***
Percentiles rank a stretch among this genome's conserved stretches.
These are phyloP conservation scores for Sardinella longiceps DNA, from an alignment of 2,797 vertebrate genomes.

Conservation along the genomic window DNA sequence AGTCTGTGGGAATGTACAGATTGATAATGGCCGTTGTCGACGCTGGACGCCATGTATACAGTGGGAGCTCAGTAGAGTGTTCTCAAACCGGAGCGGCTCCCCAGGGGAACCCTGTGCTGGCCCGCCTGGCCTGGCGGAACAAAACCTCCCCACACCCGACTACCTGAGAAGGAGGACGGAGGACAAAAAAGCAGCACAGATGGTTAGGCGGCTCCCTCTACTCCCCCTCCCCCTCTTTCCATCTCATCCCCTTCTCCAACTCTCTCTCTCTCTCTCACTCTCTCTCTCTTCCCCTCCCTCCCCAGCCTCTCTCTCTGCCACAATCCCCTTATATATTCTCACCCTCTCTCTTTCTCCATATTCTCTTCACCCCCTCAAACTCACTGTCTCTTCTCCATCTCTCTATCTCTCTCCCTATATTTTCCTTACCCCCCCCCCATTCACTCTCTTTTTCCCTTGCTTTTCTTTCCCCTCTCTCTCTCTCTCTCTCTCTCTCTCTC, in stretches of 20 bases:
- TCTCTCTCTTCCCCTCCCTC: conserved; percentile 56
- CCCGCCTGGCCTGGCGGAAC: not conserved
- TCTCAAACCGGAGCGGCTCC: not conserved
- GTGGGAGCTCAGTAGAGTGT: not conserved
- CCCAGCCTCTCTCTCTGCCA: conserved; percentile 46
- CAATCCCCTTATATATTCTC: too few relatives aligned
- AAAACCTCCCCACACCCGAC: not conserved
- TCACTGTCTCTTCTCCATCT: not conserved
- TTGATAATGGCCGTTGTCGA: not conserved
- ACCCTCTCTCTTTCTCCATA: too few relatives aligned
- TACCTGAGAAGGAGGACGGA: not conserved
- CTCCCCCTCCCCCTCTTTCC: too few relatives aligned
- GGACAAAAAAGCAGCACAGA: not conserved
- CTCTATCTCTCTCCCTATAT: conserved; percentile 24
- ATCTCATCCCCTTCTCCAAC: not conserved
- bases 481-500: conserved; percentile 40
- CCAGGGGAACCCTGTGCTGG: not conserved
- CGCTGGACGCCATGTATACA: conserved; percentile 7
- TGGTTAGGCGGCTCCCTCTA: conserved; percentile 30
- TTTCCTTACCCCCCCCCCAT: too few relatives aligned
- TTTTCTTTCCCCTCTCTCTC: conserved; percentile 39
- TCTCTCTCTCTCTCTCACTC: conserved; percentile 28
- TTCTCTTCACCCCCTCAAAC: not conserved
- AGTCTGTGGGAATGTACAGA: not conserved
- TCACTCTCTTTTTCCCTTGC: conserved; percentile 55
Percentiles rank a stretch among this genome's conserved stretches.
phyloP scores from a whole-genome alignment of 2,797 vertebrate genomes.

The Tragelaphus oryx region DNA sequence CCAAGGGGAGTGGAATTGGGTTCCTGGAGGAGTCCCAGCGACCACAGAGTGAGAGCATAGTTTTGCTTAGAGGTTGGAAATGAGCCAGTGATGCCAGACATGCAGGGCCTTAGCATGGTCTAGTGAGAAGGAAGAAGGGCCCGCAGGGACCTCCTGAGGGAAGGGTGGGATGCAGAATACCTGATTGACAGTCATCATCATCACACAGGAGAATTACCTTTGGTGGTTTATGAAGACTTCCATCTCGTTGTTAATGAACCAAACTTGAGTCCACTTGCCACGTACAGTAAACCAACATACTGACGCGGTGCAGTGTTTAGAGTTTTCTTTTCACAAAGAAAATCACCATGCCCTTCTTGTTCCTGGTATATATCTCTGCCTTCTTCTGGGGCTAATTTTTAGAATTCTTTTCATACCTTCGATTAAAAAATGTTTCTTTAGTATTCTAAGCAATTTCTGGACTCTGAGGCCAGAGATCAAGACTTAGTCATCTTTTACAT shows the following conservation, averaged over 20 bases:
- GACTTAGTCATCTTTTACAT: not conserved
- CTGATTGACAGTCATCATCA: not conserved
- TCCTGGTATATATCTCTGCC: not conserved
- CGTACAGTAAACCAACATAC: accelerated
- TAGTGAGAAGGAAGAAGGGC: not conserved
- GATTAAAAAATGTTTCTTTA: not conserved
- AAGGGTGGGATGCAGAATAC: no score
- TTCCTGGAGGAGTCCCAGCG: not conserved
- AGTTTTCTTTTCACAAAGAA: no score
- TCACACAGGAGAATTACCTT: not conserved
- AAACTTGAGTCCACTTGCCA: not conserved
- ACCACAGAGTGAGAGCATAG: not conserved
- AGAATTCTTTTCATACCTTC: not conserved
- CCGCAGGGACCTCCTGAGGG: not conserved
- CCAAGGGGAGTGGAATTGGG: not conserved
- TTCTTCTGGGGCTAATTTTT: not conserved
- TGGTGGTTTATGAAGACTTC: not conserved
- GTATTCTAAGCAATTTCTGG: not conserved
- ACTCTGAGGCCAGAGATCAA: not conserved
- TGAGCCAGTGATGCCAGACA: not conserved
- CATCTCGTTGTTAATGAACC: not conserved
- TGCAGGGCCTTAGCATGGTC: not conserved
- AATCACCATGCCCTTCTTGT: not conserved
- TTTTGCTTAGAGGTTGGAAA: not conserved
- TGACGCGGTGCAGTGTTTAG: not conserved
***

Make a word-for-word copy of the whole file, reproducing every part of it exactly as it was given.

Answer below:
Percentiles rank a stretch among this genome's conserved stretches.
These are phyloP conservation scores for Sardinella longiceps DNA, from an alignment of 2,797 vertebrate genomes.

Conservation along the genomic window DNA sequence AGTCTGTGGGAATGTACAGATTGATAATGGCCGTTGTCGACGCTGGACGCCATGTATACAGTGGGAGCTCAGTAGAGTGTTCTCAAACCGGAGCGGCTCCCCAGGGGAACCCTGTGCTGGCCCGCCTGGCCTGGCGGAACAAAACCTCCCCACACCCGACTACCTGAGAAGGAGGACGGAGGACAAAAAAGCAGCACAGATGGTTAGGCGGCTCCCTCTACTCCCCCTCCCCCTCTTTCCATCTCATCCCCTTCTCCAACTCTCTCTCTCTCTCTCACTCTCTCTCTCTTCCCCTCCCTCCCCAGCCTCTCTCTCTGCCACAATCCCCTTATATATTCTCACCCTCTCTCTTTCTCCATATTCTCTTCACCCCCTCAAACTCACTGTCTCTTCTCCATCTCTCTATCTCTCTCCCTATATTTTCCTTACCCCCCCCCCATTCACTCTCTTTTTCCCTTGCTTTTCTTTCCCCTCTCTCTCTCTCTCTCTCTCTCTCTCTC, in stretches of 20 bases:
- TCTCTCTCTTCCCCTCCCTC: conserved; percentile 56
- CCCGCCTGGCCTGGCGGAAC: not conserved
- TCTCAAACCGGAGCGGCTCC: not conserved
- GTGGGAGCTCAGTAGAGTGT: not conserved
- CCCAGCCTCTCTCTCTGCCA: conserved; percentile 46
- CAATCCCCTTATATATTCTC: too few relatives aligned
- AAAACCTCCCCACACCCGAC: not conserved
- TCACTGTCTCTTCTCCATCT: not conserved
- TTGATAATGGCCGTTGTCGA: not conserved
- ACCCTCTCTCTTTCTCCATA: too few relatives aligned
- TACCTGAGAAGGAGGACGGA: not conserved
- CTCCCCCTCCCCCTCTTTCC: too few relatives aligned
- GGACAAAAAAGCAGCACAGA: not conserved
- CTCTATCTCTCTCCCTATAT: conserved; percentile 24
- ATCTCATCCCCTTCTCCAAC: not conserved
- bases 481-500: conserved; percentile 40
- CCAGGGGAACCCTGTGCTGG: not conserved
- CGCTGGACGCCATGTATACA: conserved; percentile 7
- TGGTTAGGCGGCTCCCTCTA: conserved; percentile 30
- TTTCCTTACCCCCCCCCCAT: too few relatives aligned
- TTTTCTTTCCCCTCTCTCTC: conserved; percentile 39
- TCTCTCTCTCTCTCTCACTC: conserved; percentile 28
- TTCTCTTCACCCCCTCAAAC: not conserved
- AGTCTGTGGGAATGTACAGA: not conserved
- TCACTCTCTTTTTCCCTTGC: conserved; percentile 55
Percentiles rank a stretch among this genome's conserved stretches.
phyloP scores from a whole-genome alignment of 2,797 vertebrate genomes.

The Tragelaphus oryx region DNA sequence CCAAGGGGAGTGGAATTGGGTTCCTGGAGGAGTCCCAGCGACCACAGAGTGAGAGCATAGTTTTGCTTAGAGGTTGGAAATGAGCCAGTGATGCCAGACATGCAGGGCCTTAGCATGGTCTAGTGAGAAGGAAGAAGGGCCCGCAGGGACCTCCTGAGGGAAGGGTGGGATGCAGAATACCTGATTGACAGTCATCATCATCACACAGGAGAATTACCTTTGGTGGTTTATGAAGACTTCCATCTCGTTGTTAATGAACCAAACTTGAGTCCACTTGCCACGTACAGTAAACCAACATACTGACGCGGTGCAGTGTTTAGAGTTTTCTTTTCACAAAGAAAATCACCATGCCCTTCTTGTTCCTGGTATATATCTCTGCCTTCTTCTGGGGCTAATTTTTAGAATTCTTTTCATACCTTCGATTAAAAAATGTTTCTTTAGTATTCTAAGCAATTTCTGGACTCTGAGGCCAGAGATCAAGACTTAGTCATCTTTTACAT shows the following conservation, averaged over 20 bases:
- GACTTAGTCATCTTTTACAT: not conserved
- CTGATTGACAGTCATCATCA: not conserved
- TCCTGGTATATATCTCTGCC: not conserved
- CGTACAGTAAACCAACATAC: accelerated
- TAGTGAGAAGGAAGAAGGGC: not conserved
- GATTAAAAAATGTTTCTTTA: not conserved
- AAGGGTGGGATGCAGAATAC: no score
- TTCCTGGAGGAGTCCCAGCG: not conserved
- AGTTTTCTTTTCACAAAGAA: no score
- TCACACAGGAGAATTACCTT: not conserved
- AAACTTGAGTCCACTTGCCA: not conserved
- ACCACAGAGTGAGAGCATAG: not conserved
- AGAATTCTTTTCATACCTTC: not conserved
- CCGCAGGGACCTCCTGAGGG: not conserved
- CCAAGGGGAGTGGAATTGGG: not conserved
- TTCTTCTGGGGCTAATTTTT: not conserved
- TGGTGGTTTATGAAGACTTC: not conserved
- GTATTCTAAGCAATTTCTGG: not conserved
- ACTCTGAGGCCAGAGATCAA: not conserved
- TGAGCCAGTGATGCCAGACA: not conserved
- CATCTCGTTGTTAATGAACC: not conserved
- TGCAGGGCCTTAGCATGGTC: not conserved
- AATCACCATGCCCTTCTTGT: not conserved
- TTTTGCTTAGAGGTTGGAAA: not conserved
- TGACGCGGTGCAGTGTTTAG: not conserved